Dr. Timothy Pater
Patient Reviews and Testimonials
Surgeon: Dr. Timothy Pater
Reason for orthopedic care: arthritis in the thumb
Anne Schmitt has been playing the piano since she was a little girl. She also knits, gardens and shows her Australian Shepherds. As pain started developing in her thumbs, she eventually had to give up the things she enjoyed, “I started getting pain in my thumbs all the time… even picking up a piece of paper would trigger excruciating pain.”
Anne tried injections and therapy to ease her pain but nothing seemed to help. “The pain and dysfunction were interfering with my life. When I couldn’t knit or garden, I knew it was time for surgery.”
In order to get back to the life Anne enjoyed she elected to have surgery, which would provide permanent relief of pain and return to function.
Following Anne’s surgery, the recovery was five months, “I was in a cast for five weeks and a splint for four weeks. Dr. Pater warned me that the recovery was long and would be frustrating at times,” Anne said. Recovery did prove to be frustrating for Anne; nonetheless, as time passed she was gaining function and gratefulness. “Dr. Pater is my hero because he has made such a difference in my life,” Anne commented.
Today you can find Anne working in her garden or grooming her Aussies. Anne says it best, “I’m even starting to knit again which is perfect because I’m going to be a grandma.”
About Anne’s Surgery: Arthritis in the thumb joint is extremely common. CMC arthroplasty of the thumb is the common surgical procedure used to treat arthritis of the base of the thumb. It is a procedure which involves removing some of the bone at the base of the thumb. Then, a tendon is taken from a different area of the wrist and forearm and used to recreate the important ligament in the thumb and fill the void that is left by removal of the arthritic portion of the bone. This provides a nice cushion for the thumb to function without pain instead of the “rusty” hinge that is present prior to the procedure from the arthritis. In a typical week Dr. Pater sees several new patients (5-10) with this problem. If things can be done to manage the symptoms such as cortisone, thumb bracing and arthritis medication then that is the preferred treatment option; nonetheless a definitive solution is surgery. Surgery allows permanent relief of pain and return to function. Dr. Pater performs 60-75 of these procedures every year or about 1-2 every week.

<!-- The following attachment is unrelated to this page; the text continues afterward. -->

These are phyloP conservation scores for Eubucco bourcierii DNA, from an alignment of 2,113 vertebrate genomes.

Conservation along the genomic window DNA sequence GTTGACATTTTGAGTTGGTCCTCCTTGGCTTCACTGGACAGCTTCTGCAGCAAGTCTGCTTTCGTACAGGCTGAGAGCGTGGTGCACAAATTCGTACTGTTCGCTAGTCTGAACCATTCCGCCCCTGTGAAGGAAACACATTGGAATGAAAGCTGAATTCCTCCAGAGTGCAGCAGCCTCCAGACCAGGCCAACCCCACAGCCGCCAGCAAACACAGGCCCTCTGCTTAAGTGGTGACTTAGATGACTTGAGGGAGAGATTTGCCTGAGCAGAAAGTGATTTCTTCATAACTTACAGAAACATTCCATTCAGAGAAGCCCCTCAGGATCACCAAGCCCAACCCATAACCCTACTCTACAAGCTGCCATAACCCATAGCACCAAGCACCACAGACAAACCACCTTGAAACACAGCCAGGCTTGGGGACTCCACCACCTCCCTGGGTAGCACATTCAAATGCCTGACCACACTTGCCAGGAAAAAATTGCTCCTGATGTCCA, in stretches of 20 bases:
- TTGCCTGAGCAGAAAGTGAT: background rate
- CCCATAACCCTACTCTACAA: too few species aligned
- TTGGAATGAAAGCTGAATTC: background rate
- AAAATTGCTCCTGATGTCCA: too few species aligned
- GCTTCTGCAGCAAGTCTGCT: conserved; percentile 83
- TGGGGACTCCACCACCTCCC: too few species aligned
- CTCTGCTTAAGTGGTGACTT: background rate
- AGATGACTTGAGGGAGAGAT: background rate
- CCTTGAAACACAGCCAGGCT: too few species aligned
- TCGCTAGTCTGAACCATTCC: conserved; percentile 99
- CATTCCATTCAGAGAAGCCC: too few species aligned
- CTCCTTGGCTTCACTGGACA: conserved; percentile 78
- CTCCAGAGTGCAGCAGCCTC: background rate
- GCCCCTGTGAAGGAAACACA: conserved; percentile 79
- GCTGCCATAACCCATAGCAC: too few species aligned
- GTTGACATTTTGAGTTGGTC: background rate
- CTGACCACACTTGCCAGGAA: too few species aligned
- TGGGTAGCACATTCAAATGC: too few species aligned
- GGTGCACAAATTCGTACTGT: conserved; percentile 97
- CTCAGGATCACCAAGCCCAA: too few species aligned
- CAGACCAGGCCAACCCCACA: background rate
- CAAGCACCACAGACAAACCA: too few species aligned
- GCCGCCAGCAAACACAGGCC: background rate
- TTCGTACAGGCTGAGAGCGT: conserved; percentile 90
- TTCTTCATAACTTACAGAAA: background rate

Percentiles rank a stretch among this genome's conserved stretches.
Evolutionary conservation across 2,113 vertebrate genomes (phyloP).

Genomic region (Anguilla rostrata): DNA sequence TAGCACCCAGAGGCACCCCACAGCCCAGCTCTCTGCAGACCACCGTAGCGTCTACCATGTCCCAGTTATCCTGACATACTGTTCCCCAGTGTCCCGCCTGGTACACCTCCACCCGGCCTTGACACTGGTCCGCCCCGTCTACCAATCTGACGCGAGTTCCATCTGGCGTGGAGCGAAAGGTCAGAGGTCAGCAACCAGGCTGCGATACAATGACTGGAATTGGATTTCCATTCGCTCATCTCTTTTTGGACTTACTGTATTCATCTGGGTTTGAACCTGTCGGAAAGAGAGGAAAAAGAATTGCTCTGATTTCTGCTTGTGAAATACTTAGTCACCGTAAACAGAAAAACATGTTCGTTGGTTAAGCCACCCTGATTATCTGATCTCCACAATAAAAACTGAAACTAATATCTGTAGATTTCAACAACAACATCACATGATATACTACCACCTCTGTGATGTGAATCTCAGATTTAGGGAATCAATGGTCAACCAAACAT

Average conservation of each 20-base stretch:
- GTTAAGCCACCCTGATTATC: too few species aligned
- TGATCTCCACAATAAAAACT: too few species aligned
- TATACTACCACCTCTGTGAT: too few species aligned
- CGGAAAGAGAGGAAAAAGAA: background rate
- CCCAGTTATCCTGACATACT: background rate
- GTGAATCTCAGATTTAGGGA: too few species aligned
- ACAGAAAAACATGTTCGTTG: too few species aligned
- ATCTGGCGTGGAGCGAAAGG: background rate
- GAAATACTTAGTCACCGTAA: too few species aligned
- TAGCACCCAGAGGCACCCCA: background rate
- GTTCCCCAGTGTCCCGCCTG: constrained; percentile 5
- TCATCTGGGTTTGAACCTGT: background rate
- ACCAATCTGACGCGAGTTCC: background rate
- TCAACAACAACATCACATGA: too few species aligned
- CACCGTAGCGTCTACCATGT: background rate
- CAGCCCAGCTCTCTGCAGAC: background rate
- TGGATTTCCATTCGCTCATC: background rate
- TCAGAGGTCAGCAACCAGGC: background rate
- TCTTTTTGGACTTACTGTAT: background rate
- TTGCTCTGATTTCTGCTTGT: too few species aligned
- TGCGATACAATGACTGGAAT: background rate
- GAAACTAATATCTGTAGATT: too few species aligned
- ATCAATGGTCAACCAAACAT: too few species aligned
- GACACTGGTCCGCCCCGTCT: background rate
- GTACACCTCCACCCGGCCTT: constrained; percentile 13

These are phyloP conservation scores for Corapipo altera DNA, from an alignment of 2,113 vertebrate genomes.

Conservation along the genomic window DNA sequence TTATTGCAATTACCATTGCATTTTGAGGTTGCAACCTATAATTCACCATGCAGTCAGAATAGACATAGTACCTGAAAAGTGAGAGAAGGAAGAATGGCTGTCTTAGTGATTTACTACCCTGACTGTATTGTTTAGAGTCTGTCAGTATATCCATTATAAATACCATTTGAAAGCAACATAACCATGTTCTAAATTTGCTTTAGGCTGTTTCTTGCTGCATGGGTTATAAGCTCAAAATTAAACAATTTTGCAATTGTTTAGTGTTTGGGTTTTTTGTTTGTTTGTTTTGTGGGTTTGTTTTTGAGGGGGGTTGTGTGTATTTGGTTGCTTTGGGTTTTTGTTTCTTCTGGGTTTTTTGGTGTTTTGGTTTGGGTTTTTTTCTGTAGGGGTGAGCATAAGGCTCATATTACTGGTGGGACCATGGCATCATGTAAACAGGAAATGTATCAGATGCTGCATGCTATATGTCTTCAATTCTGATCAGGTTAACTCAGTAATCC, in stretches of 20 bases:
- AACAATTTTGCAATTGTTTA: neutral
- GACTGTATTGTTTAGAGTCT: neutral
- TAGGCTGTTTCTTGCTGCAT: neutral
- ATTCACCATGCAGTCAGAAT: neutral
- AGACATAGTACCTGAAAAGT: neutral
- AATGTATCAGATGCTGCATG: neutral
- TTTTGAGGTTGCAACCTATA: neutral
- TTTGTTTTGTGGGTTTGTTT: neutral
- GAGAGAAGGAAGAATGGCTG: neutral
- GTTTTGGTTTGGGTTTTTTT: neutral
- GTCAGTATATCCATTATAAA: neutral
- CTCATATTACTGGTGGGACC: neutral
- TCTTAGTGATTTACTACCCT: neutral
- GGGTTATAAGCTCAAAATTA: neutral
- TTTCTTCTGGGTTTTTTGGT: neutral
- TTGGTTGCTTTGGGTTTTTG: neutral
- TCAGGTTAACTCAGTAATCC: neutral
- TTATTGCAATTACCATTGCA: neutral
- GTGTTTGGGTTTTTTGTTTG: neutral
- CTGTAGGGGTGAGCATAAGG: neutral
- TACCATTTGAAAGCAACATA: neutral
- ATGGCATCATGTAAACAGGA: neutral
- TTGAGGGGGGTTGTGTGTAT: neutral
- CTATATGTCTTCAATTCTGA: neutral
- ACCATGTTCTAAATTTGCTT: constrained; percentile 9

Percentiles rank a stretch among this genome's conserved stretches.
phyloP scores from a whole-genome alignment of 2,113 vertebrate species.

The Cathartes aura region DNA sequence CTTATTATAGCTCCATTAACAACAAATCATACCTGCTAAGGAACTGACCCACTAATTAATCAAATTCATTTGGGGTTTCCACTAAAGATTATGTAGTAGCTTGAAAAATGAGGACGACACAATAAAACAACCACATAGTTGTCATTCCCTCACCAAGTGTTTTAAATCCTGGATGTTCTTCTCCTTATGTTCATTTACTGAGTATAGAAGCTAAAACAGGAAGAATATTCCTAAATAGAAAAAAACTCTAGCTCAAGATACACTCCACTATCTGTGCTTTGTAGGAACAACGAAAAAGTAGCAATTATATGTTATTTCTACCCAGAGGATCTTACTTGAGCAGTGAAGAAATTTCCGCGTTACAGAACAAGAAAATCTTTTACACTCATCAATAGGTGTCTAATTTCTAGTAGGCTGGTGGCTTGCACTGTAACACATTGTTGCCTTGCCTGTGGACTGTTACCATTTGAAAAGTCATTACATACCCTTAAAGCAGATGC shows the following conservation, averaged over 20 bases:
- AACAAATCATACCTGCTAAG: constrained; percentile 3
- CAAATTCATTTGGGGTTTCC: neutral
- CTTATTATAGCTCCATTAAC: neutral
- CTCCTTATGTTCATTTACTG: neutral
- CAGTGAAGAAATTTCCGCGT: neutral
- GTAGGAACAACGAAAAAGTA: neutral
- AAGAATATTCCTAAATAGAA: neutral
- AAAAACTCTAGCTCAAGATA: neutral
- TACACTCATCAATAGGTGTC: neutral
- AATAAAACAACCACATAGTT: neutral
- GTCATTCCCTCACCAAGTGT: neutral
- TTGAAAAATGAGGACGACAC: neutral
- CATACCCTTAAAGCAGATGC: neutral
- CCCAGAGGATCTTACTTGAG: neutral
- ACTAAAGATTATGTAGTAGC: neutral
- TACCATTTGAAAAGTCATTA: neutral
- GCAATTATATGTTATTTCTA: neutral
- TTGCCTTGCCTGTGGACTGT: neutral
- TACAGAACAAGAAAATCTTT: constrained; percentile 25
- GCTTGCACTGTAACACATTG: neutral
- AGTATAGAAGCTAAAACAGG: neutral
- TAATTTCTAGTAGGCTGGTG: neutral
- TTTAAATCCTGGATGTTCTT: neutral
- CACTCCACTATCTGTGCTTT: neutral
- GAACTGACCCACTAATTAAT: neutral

Randall White: class act, Vietnam War veteran, husband of 45 years, total shoulder replacement recipient.
When Randall’s right shoulder started to become painful four years ago, he chose to ignore the pain and hoped it would magically disappear. “I was the poster child for Aleve and ibprofin. It was my placebo,” Randall said. Yet the over the counter pain relievers weren’t working. Slowly Randall was altering his entire way of life because his shoulder wasn’t working. “I had to switch to an electronic toothbrush… I started tying a string to my belt so I could get it through my belt loops. By the end I couldn’t even lift a hairbrush to my head if I tried.”
The most agonizing parts of Randall’s decline was his inability to help with the house and yard, nor did he have the ability to open the door for his bride of 45 “I had a fear of letting my mate down. I was afraid I wouldn’t be able to hold up my end of the deal.”
If you ask Randall when his healing began, he will answer quite matter-of-factly “it was the day I had an appointment with Dr. Pater... Dr. Pater instantly recognized my issue and he wanted to get it fixed. There were no mysteries. Everything was always well explained.” Randall’s confirmation that he was making the right decision came from a complete stranger, “I was at ACE Hardware at a sidewalk sale and there was a lady with a blue sling on. I started a conversation with her because I knew I was about to be in her boat. She asked who my doctor was and I said ‘Dr. Pater’. She looked at me with a smile and gave me a thumbs up. That was the recommendation that put me over the top.”